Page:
# Simple Question on Random Variables and Random Processes

Started by February 14, 2006
Randy Yates <yates@ieee.org> writes:

>
> I agree. Did I write or state something that required a zero mean?
>

Just the auto-correlation expression.

--
"And he sees the vision splendid
of the sunlit plains extended
And at night the wondrous glory of the everlasting stars."


p.kootsookos@remove.ieee.org (Peter K.) writes:

> Randy Yates <yates@ieee.org> writes:
>
>>
>> I agree. Did I write or state something that required a zero mean?
>>
>
> Just the auto-correlation expression.

I'm confused. The definition I've seen of correlation of two
WSS random processes W and Z (not necessarily real) is

Rwz(tau) = E[W(t)Z'(t+tau)].

That definition holds whether the mean is zero or not, right?

What did I miss?
--
%  Randy Yates                  % "The dreamer, the unwoken fool -
%% Fuquay-Varina, NC            %  in dreams, no pain will kiss the brow..."
%%% 919-577-9882                %

Randy Yates <yates@ieee.org> writes:

> p.kootsookos@remove.ieee.org (Peter K.) writes:
>
> > Randy Yates <yates@ieee.org> writes:
> >
> >>
> >> I agree. Did I write or state something that required a zero mean?
> >>
> >
> > Just the auto-correlation expression.
>
> I'm confused. The definition I've seen of correlation of two
> WSS random processes W and Z (not necessarily real) is
>
>   Rwz(tau) = E[W(t)Z'(t+tau)].
>
> That definition holds whether the mean is zero or not, right?

True.

> What did I miss?

You gave the autocorrlation as a constant times a delta function.  If
the process had been non-zero mean, it would have been something else.

I'm too used to seeing autocorrelations of finite duration data, where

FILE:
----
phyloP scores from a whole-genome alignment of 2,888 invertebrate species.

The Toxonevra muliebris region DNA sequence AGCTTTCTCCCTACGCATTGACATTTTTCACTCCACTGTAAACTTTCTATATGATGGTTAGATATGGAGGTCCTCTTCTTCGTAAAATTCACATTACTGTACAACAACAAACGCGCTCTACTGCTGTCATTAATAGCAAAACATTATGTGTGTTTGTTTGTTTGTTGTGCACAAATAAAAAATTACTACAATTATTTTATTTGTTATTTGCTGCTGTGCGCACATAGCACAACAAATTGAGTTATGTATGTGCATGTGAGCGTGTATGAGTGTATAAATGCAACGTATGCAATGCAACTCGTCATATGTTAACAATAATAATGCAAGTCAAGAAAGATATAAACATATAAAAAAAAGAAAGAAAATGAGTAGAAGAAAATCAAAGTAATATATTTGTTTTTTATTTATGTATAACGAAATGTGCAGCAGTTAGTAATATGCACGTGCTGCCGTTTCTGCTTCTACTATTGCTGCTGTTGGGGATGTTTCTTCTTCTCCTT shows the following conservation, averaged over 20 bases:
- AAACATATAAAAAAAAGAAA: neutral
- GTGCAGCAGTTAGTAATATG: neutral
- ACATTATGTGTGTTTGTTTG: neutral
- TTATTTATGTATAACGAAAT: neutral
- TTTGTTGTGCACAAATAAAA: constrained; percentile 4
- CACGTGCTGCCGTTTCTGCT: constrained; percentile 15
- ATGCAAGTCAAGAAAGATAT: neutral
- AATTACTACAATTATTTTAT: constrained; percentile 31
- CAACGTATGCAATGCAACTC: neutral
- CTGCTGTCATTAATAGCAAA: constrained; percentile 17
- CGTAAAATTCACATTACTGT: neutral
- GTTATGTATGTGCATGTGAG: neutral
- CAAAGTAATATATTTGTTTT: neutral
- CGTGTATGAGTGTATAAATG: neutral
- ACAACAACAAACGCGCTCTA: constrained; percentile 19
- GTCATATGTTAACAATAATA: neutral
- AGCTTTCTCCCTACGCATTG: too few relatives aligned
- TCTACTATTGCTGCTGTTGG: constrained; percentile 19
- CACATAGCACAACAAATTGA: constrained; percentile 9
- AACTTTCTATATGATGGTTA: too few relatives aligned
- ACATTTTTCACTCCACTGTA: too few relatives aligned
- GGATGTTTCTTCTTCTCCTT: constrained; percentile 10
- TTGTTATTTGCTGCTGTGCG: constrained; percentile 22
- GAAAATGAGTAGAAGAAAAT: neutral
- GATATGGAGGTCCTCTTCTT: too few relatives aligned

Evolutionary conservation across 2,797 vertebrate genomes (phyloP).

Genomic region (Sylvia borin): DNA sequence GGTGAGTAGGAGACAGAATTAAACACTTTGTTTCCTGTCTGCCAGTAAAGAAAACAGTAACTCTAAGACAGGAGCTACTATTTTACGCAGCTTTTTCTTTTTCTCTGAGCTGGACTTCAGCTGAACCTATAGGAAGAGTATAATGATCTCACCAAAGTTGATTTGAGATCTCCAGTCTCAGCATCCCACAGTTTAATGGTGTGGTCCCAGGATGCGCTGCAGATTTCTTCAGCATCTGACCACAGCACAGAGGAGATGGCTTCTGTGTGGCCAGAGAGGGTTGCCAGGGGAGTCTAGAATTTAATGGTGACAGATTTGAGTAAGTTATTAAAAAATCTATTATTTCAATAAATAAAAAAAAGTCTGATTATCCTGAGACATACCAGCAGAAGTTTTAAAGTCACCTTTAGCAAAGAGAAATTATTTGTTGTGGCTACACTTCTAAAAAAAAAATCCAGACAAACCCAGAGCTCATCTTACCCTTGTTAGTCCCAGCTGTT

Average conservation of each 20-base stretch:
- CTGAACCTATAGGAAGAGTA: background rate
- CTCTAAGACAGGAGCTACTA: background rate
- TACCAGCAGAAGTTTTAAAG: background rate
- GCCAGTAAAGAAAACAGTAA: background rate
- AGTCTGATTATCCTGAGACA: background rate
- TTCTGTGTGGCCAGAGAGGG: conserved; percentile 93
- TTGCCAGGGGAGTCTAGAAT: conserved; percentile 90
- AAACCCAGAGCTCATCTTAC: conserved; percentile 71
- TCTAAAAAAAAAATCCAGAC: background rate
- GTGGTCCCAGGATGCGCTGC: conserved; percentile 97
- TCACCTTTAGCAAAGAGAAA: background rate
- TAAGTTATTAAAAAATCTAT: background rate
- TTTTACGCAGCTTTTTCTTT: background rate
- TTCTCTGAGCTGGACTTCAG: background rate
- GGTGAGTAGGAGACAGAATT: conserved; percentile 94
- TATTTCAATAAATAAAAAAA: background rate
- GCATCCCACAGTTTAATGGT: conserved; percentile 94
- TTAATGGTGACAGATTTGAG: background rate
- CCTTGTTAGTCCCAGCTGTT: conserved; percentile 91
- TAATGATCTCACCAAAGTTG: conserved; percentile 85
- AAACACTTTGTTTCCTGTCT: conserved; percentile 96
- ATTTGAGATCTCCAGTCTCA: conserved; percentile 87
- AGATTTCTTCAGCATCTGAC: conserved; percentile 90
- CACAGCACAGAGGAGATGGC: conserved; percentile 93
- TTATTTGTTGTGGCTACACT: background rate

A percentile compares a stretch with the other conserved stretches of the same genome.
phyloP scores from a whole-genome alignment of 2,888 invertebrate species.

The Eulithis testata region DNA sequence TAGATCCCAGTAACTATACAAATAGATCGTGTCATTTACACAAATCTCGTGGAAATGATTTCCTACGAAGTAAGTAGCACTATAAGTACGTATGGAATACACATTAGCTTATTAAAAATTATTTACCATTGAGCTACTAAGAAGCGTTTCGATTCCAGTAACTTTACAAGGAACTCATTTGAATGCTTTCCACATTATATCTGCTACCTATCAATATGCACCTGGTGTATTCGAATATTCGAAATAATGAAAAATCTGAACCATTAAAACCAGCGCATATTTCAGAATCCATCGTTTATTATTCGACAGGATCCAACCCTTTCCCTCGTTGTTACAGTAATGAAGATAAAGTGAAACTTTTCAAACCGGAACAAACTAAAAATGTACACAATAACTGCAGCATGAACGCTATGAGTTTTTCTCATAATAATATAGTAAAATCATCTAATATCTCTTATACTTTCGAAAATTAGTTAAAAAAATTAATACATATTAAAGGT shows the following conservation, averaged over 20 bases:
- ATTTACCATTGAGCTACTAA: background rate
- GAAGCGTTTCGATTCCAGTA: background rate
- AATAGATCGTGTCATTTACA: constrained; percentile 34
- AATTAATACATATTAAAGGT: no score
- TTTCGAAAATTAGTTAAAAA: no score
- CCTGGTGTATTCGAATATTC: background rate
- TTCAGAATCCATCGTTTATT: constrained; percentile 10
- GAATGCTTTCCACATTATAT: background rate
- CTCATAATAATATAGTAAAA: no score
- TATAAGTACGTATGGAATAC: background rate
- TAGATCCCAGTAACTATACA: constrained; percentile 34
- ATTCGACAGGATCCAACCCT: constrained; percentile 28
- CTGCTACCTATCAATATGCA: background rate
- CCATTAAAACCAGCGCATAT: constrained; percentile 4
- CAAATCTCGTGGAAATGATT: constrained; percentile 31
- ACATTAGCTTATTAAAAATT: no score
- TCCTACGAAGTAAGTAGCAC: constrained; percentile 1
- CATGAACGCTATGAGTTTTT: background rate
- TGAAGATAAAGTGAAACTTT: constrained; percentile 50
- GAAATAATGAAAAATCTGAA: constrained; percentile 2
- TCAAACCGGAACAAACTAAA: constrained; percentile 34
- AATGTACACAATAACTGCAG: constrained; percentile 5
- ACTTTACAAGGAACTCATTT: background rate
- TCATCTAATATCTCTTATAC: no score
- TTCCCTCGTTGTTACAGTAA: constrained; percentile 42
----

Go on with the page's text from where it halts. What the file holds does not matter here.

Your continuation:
if there is a DC offset (non-zero mean), then the (unbiassed)
autocorrelation estimate comes out as something overlaid on a
triangle.

In the case you're looking at, you'd get a constant offset (I think).

Ciao,

Peter K.

--
"And he sees the vision splendid
of the sunlit plains extended
And at night the wondrous glory of the everlasting stars."


Hey Peter - sorry to take so long to respond - I just noticed this.

p.kootsookos@remove.ieee.org (Peter K.) writes:

> Randy Yates <yates@ieee.org> writes:
>
>> p.kootsookos@remove.ieee.org (Peter K.) writes:
>>
>> > Randy Yates <yates@ieee.org> writes:
>> >
>> >>
>> >> I agree. Did I write or state something that required a zero mean?
>> >>
>> >
>> > Just the auto-correlation expression.
>>
>> I'm confused. The definition I've seen of correlation of two
>> WSS random processes W and Z (not necessarily real) is
>>
>>   Rwz(tau) = E[W(t)Z'(t+tau)].
>>
>> That definition holds whether the mean is zero or not, right?
>
> True.
>
>> What did I miss?
>
> You gave the autocorrlation as a constant times a delta function.  If
> the process had been non-zero mean, it would have been something else.

Why?

As I wrote in the paper on-line, the autocorrelation of a real process
X(t) is

Rxx(tau) = E[X(t)X(t+tau)].

If X(t) is not uncorrelated, then we don't get to separate this
into

Rxx(tau) = E[X(t)] * E[X(t+tau)],

and so we really can't make any conclusions regarding the mean of
that process. We only know (assuming Brown's definition of "white")
that E[X(t))X(t+tau)] = 0, and as far as I know, it is possible
that this can hold true even when the mean of X(t) is non-zero.
--
%  Randy Yates                  % "Though you ride on the wheels of tomorrow,
%% Fuquay-Varina, NC            %  you still wander the fields of your
%%% 919-577-9882                %  sorrow."
%%%% <yates@ieee.org>           % '21st Century Man', *Time*, ELO

Randy Yates <yates@ieee.org> writes:

> Hey Peter - sorry to take so long to respond - I just noticed this.

NO worries.  I'm still getting my head around a response to you and

> p.kootsookos@remove.ieee.org (Peter K.) writes:
>
> >
> > You gave the autocorrlation as a constant times a delta function.  If
> > the process had been non-zero mean, it would have been something else.
>
> Why?
>
> As I wrote in the paper on-line, the autocorrelation of a real process
> X(t) is
>
>   Rxx(tau) = E[X(t)X(t+tau)].
>
> If X(t) is not uncorrelated, then we don't get to separate this
> into